Toward an Inclusive Aerotropolis: contest network infrastructure duality for airport-adjacent residents around Hartsfield-Jackson Atlanta Airport
(In Progress, Leading author)
This work is developed with Dr. Perry Yang and curated through Aerotropolis design studio in 2020 and 2021. This project is funded by The ACRP (Airport Cooperative Research Program) Graduate Research Award 2022.
Airports are key stakeholders in global networks. They help regions improve global competitiveness and drive local economy. However, at the micro level, an airport is a large and restricted land use that is difficult for the nearby residents to move around and an ‘infrastructure sink’ that congregates resources to serve aviation and related industries alone without considering the needs of the adjacent communities.
Hartsfield-Jackson Atlanta International Airport (ATL Airport) presents a great context that embodies the conflicting connectivity discourses on a regional versus local scale. For example, ATL Airport is the world’s busiest airport by passenger traffic until 2019, yet only 20% of its workers live by the airport. The disconnected communities nearby the airport are also well below the median income level and host a large African American population. In 2014, Aerotropolis Atlanta Alliance, a nonprofit public-private partnership organization, is established to bring communities together around the airport to collaboratively leverage the airport leadership and development for the welfare of nearby residents. In 2017, Aerotropolis Atlanta Alliance (together with ATL Airport Community Improvement Districts) proposed a AeroATL Greenway Trail plan to improve trail connectivity in the Aerotropolis region and the plan is further funded in 2020. This trail connectivity infrastructure has the potential to alleviate the car-centric traffic around the airport, provide a walkable public space, and connect residents and job locations around the airport.
Under such context, we propose to study ATL airport as a case study to critically examine the current connectivity scheme in the area as well as the impact of the AeroATL Greenway Trail plan on airport-adjacent residents. We ask two research questions: 1) is airport an barrier to nearby residents’ mobility and if so, how to quantify the barrier effect, and 2) what tools we can develop to help planners and airport stakeholders to evaluate the impacts of the AeroATL Greenway plan to Aerotropolis residents and engage them to identify critical challenges and solutions. We will work with Aerotropolis Atlanta Alliance as partners to set our goals, engage with stakeholders, and validate our model and results.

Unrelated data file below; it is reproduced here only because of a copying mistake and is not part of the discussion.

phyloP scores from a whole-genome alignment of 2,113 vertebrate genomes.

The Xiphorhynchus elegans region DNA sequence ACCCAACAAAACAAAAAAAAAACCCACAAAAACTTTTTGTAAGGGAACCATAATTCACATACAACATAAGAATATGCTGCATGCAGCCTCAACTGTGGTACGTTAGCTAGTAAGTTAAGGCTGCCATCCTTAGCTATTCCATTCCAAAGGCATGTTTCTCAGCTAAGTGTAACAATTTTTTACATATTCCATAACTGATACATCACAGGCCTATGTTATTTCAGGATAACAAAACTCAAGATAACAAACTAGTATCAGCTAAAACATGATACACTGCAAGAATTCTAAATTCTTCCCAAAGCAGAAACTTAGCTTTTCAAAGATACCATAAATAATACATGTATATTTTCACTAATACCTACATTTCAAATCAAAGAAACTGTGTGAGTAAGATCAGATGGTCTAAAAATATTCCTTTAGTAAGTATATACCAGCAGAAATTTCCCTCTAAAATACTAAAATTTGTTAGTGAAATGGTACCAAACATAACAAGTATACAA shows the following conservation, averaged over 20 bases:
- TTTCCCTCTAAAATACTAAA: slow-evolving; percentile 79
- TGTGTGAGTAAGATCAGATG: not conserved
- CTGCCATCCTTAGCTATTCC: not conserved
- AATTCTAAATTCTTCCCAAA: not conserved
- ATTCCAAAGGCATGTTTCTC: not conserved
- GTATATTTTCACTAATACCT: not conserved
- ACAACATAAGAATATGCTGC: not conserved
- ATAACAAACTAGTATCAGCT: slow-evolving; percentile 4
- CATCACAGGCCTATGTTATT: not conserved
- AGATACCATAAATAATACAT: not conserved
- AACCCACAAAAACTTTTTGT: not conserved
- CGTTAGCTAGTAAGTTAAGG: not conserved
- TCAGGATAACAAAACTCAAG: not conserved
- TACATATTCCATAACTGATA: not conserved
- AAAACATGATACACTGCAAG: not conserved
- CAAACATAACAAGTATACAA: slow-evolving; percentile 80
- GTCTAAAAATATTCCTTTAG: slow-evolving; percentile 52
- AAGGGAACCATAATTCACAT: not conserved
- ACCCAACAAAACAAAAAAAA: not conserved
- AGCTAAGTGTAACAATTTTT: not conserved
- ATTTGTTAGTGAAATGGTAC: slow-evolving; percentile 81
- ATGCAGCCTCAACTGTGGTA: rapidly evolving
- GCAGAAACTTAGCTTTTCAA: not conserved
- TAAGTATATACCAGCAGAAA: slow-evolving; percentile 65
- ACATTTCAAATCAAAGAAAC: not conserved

To answer the first question, we will conduct a mobility analysis. Our data come from the Atlanta Regional Commission’s activity-based model (the state-of-the-art regional travel demand model)’s predicted trips. By comparing the direction, diversity, travel mode, and trip purposes of the predicted trips related to the airport and neighborhoods in Aerotropolis region, we expect to see different connectivity profiles between the airport and neighborhoods.
To answer the second question, we plan to build an agent-based model in the GAMA software to simulate the multimodal traffic flow (car, public transit, bike/walk) around the airport with and without the promised Greenway trails. We will measure how the built scenario (with the trail) in the model may lower car travel, expand access to livable wage jobs, and improve walkability in the surrounding neighborhoods. We will also host a participatory modeling workshop with Aerotropolis Atlanta to engage community collective members to identify challenges and solutions.
We believe our research will contribute to an inclusive Aerotropolis future in Atlanta and create lessons for airport stakeholders elsewhere.